Over the next several days, students hear from subject matter experts about various career paths in business, including entrepreneurship, finance, accounting and marketing. They visit a company in New York City — such as Google, Marks Paneth, Disney, LinkedIn, or Ernst & Young — and met both employees who are just starting out in their careers and others who are senior leaders. Flickinger still remembers his corporate visit to Bloomberg: “Touring that building, meeting with different employees who work there, and really starting to understand what it's like to work in New York City and what it’s like to work in a very large corporate business … Bloomberg is a really incredible company. And you got to see that through the way that the building was designed all the way to the love and passion from every speaker we met with.” Students also learn softer skills about cooperation and perseverance as they hike up Bear Mountain.

 

Summer Leadership Academy

 

On the last day of the Leadership Academy, students give another speech. Dzifa Amexo — who attended the Leadership Academy in 2016 and is currently a Mercy freshman in the Business Honors Program — remembers her final speech vividly: “I talked about how before I came to the Leadership Academy, I was a very shy person. But on the inside, I was a true extrovert. The Leadership Academy awakened the extrovert in me, and I learned that it's OK to be myself. It was one of the best speeches I've ever given in my life.”

 

Chmiel explains, “The difference between what they said on Monday and everything they bring into their speech on Friday is like going from zero to 60 miles an hour. It is unbelievable. The confidence, the gravitas, the enthusiasm. Lucas Gladstein, a student entering his junior year in fall of 2018 says, ‘This is really cool! I didn’t know that it could be like this.’ That's when they begin to think that we’re onto something here [at Mercy].”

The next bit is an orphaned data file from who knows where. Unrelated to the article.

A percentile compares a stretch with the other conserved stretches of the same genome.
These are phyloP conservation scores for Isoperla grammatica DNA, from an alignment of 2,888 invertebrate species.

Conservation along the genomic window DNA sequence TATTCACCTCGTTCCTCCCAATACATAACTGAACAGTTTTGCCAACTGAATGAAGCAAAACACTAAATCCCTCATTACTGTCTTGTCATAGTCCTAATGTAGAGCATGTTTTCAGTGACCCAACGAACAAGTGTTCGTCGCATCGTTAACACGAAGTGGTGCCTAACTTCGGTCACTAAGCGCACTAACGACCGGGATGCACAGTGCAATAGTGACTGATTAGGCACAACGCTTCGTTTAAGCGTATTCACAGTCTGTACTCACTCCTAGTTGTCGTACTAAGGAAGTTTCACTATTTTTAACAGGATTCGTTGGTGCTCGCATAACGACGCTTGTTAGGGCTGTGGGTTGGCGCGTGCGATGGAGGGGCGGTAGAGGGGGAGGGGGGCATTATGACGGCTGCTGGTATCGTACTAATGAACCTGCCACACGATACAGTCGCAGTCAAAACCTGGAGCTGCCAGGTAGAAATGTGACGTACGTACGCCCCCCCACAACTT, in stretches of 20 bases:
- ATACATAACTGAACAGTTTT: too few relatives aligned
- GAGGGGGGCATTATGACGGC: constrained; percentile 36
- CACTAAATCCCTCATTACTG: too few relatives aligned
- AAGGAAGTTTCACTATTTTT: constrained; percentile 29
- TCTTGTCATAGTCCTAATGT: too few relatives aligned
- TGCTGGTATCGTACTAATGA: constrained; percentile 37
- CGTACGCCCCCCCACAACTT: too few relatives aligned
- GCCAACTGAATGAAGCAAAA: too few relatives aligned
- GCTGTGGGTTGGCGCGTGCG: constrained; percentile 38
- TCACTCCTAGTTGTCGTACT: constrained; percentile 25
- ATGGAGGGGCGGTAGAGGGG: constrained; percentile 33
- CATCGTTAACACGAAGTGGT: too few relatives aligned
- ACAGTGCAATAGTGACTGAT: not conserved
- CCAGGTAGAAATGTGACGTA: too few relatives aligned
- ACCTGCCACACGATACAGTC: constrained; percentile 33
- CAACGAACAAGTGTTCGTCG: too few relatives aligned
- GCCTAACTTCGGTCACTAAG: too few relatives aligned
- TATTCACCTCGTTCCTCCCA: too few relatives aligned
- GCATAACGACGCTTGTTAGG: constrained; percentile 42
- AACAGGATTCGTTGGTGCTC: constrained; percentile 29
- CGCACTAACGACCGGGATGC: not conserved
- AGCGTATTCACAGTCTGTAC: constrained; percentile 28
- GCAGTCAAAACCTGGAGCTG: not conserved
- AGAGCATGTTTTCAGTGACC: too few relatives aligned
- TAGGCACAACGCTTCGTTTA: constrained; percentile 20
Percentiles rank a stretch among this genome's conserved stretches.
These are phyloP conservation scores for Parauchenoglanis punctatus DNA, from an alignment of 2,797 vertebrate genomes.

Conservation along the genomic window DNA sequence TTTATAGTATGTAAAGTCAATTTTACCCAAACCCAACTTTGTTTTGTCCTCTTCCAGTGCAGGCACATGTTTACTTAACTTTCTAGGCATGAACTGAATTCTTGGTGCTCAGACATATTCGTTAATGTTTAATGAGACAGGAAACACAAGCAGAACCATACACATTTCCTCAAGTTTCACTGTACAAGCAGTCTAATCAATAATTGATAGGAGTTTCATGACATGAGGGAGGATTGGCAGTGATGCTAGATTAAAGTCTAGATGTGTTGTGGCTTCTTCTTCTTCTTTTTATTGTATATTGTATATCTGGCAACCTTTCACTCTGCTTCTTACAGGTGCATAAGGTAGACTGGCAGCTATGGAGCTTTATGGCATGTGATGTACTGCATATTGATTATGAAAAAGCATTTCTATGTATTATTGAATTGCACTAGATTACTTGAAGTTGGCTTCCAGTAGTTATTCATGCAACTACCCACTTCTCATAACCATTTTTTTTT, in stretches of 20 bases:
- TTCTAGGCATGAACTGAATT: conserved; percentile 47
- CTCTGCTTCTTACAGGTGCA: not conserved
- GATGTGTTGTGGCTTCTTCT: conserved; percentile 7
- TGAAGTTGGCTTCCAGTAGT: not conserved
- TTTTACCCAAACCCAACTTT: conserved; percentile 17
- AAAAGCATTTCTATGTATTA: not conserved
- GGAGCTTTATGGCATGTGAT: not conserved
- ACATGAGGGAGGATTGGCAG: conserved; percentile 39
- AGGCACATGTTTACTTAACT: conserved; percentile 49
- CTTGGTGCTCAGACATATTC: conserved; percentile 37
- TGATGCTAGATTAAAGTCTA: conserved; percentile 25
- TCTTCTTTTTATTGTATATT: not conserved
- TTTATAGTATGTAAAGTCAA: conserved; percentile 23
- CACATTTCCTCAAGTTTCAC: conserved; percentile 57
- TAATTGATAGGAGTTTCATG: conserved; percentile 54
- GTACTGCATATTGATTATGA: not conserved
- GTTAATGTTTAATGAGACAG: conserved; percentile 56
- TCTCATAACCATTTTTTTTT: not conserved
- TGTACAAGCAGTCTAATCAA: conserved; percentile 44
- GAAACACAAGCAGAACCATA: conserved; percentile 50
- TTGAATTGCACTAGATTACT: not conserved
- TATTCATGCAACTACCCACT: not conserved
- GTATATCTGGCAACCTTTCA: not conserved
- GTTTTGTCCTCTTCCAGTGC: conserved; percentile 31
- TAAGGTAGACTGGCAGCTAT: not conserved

Indeed, of the approximate 200 students who attend the Leadership Academy every summer, on average 40 decide to attend Mercy as undergraduates. The Leadership Academy provides a taste of a Mercy undergraduate’s life in the unique Business Honors Program, which is grounded in experiential learning and real-world application. Students intern at companies early in their college years, run student businesses, manage a $100K student fund and consult on real projects for real companies. All the professors are successful businesspeople who came to Mercy to give back after experiencing how their own college educations were “utterly disconnected from the world we entered into,” explained Chmiel. He says that a current student describes the Business Honors Program not as a college program at all but as a professional boot camp that prepares students for the day they enter the workforce. This is exactly the goal.

 

“The Leadership Academy was developed to help brand our model of education for the benefit of those who want this model of education,” said Chmiel. “It doesn’t speak to everybody. Some want Harvard and Yale. But for others, when they see this model, they think, ‘Wow, this really speaks to me.’ We know other schools may not look like us, but that's exactly our point.”